Apple and Google don’t have spy ninjas who lurk in the shadows of test labs, racing back to HQ with stolen secrets to integrate into their own company’s devices. Boringly, clever people come up with similar ideas.
However, having watched Google’s Pixel 8 event, and despite thinking the new iPhone 15 Pro Max is the best iPhone ever made, I couldn’t help wishing Apple would steal some ideas from the new Pixel 8 Pro for next year’s iPhone 16. Because some of them are really good.
Phones that last
Google now says its Pixel phones will get seven years of OS updates. Far be it for me to suggest Google doesn’t always make good on promises, but let’s say it does this time. Seven years is a big deal for Android – and even ahead of iPhone, which typically gets five years of meaningful updates.
Add in an iFixit partnership and Google’s right to argue “no major smartphone brand offers this committed level of support and longevity”. I hope that statement makes Apple bristle and kicks off a sustainability war. In a few years, we can then beam as Google says “our latest Pixel will outlive YOU”, only for Apple to counter that the new iPhone will survive the heat death of the universe.
Phones that simplify writing
Mobile devices have long integrated spellcheck. Google’s taking things further, smoothing over the ineptitude of your tapping thumbs by way of grammar and punctuation assistance.
Elsewhere, Recorder builds on live transcription (which the iPhone Voice Memos app bafflingly lacks), with concise summaries of business meetings or your attempts to dictate an entire novel into your Pixel while on the train.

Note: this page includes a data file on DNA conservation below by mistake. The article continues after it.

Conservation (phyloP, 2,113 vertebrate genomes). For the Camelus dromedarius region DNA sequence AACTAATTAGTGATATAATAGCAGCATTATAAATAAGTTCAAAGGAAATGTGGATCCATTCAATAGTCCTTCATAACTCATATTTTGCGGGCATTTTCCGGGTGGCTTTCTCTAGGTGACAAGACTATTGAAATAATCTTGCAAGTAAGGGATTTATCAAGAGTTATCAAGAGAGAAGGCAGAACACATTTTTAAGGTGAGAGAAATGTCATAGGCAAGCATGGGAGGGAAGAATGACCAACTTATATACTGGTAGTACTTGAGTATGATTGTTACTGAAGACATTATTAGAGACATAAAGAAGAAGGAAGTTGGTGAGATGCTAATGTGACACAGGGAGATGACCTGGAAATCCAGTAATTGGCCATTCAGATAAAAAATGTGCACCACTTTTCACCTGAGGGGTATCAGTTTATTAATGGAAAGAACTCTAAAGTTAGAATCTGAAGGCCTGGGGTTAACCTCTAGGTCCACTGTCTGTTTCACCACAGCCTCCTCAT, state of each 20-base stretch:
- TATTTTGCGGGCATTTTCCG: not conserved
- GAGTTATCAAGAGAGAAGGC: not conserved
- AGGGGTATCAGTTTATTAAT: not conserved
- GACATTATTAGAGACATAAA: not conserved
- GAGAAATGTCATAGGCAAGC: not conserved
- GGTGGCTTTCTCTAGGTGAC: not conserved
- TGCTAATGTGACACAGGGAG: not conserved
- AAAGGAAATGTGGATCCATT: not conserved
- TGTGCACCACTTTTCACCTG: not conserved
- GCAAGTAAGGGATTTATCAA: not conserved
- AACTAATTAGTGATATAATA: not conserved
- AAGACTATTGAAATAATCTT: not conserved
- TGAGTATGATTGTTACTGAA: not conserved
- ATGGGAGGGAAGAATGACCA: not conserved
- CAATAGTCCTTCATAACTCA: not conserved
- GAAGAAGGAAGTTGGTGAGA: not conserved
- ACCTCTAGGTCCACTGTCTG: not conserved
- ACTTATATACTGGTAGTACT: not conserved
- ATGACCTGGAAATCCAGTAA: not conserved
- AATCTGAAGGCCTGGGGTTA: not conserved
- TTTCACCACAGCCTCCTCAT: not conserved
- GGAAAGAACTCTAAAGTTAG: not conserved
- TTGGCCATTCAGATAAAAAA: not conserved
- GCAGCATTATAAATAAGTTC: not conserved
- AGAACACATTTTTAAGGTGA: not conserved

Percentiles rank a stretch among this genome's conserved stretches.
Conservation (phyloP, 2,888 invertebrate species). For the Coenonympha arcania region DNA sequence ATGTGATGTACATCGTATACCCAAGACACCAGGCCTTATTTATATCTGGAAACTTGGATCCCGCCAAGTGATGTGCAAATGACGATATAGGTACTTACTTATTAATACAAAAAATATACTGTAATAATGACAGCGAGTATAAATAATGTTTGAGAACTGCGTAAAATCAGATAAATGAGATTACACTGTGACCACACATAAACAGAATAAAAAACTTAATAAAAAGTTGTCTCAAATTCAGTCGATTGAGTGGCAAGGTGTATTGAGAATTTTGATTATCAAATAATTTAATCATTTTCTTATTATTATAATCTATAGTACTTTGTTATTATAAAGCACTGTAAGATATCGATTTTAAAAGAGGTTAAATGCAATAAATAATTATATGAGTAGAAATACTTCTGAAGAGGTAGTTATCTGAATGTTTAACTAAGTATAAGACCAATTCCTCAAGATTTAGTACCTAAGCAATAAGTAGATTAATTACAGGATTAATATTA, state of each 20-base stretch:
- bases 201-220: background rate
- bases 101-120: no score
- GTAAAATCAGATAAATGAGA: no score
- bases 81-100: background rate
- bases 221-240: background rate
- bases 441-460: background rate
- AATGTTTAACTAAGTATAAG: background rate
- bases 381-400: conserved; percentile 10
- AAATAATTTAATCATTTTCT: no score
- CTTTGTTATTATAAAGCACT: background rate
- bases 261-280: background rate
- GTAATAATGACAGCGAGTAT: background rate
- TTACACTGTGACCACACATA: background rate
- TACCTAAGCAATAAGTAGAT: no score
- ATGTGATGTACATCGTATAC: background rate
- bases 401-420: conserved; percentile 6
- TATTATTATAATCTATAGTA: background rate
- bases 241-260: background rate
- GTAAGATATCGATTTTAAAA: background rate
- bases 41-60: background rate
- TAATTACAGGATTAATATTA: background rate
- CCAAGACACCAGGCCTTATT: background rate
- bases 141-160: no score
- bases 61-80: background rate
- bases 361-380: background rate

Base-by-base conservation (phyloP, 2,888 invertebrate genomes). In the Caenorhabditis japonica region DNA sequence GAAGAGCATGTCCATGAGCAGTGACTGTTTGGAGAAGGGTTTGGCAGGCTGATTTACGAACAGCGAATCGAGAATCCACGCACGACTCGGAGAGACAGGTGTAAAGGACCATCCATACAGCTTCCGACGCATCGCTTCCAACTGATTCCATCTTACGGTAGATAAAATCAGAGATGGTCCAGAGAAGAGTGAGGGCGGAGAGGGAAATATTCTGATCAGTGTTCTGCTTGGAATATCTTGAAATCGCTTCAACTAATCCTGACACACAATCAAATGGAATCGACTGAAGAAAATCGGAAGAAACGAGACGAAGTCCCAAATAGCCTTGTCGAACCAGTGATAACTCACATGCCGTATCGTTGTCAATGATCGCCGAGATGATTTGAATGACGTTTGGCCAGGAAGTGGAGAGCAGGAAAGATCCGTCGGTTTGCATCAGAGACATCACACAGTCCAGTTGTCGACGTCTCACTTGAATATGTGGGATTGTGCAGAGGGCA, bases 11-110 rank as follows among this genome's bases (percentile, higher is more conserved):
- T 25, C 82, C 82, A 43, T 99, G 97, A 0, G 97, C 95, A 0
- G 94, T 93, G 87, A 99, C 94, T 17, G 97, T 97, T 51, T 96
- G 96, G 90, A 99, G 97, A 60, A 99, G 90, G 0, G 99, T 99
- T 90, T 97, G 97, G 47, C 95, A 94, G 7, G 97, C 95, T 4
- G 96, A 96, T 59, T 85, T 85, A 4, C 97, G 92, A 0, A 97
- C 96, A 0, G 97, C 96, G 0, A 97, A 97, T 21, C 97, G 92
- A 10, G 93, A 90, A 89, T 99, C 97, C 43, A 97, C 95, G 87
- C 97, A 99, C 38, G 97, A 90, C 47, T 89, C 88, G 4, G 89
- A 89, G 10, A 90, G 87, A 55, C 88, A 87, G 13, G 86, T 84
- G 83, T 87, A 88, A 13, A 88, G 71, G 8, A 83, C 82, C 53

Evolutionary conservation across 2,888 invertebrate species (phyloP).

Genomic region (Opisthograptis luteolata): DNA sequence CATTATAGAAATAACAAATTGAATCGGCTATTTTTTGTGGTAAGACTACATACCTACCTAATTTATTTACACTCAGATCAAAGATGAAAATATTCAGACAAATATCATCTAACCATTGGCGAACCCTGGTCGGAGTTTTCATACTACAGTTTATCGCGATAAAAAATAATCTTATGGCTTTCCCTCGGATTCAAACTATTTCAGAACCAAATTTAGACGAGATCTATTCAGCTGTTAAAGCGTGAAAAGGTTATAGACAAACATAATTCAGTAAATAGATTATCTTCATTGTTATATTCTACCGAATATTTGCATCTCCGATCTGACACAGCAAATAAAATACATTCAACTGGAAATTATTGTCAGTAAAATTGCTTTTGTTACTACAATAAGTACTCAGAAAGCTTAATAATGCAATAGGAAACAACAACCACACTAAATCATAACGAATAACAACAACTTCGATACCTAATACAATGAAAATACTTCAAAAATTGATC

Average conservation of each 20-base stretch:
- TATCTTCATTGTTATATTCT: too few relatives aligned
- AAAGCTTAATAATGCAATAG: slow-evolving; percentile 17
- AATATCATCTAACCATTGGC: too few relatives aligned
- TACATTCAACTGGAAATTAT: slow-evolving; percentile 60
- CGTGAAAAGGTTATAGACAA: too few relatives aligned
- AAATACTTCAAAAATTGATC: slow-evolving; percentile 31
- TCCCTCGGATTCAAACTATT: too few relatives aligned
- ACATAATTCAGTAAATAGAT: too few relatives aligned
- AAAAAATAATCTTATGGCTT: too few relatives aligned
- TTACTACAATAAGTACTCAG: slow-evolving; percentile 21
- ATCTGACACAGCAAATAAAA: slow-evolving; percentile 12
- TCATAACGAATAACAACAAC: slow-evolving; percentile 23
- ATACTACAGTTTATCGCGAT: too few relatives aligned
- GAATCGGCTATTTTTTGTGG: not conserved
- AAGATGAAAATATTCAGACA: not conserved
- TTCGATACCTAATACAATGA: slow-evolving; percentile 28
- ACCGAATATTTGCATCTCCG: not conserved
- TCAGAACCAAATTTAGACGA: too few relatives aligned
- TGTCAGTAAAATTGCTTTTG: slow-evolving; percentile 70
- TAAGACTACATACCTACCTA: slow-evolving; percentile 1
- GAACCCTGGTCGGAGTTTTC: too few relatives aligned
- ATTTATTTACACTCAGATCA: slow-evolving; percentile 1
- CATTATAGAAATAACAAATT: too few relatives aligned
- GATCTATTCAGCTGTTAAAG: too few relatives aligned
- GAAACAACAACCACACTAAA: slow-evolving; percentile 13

That all sounds great. Well, as long as the Pixel doesn’t summarise your efforts by saying: “Don’t give up the day job. Unless writing is your day job, in which case totally give that up.” Otherwise, Apple, steal this!
Phones you can chat with
In this bit, I’m not suggesting phones you gossip with. (What is Mrs Miggins at number 48 doing with that chainsaw?) More that Google is using ‘AI’ to better Siri (artificial, not so intelligent) and integrate a properly intelligent assistant.
The Call Screen feature is being ramped up to take calls you don’t want to deal with, and will let you tap a button to provide your entire reply. Natural-language text input will surface home security videos or advise regarding why today’s run was below par. (And it’ll politely likely recommend more sleep rather than say “because you ate an entire family size bag of Doritos before you started”.)
The pixel can also make sense of complex asks, such as a grocery list for a party, where you want to go “heavy on the snacks” (despite that run) and add smoothie ingredients (due to snack guilt). Although, having used Bard, I’d say to be wary of accuracy. That list might include popcorn, fruit, yoghurt, fire, gravel, and a 1987 Ford Fiesta.
Phones that remake reality
Finally, everyone fakes reality. Your social feed is more smiles, beaches and sunsets than snaps of horrible commutes, stubbed toes and explosive baby nappies.
Google wants to enhance your faked memories, in ways Apple should totally steal. Filters are yesterday’s news. Now you can switch someone’s entire face if they’re gurning during a group shot. Or, unlike iPhone, where you can lift subjects and turn them into stickers, Magic Editor in Google Photos will let you remove objects completely – or resize and move them.
It’s reminiscent of science fiction, doubly so when you compare Zoom Enhance to Rick Deckard faffing with a photo. Let’s just hope the AI infused into Google’s new devices doesn’t take a tip from Roy Batty and decide it wants to live – and since we’re filling its time with busywork that we all need to be ‘retired’.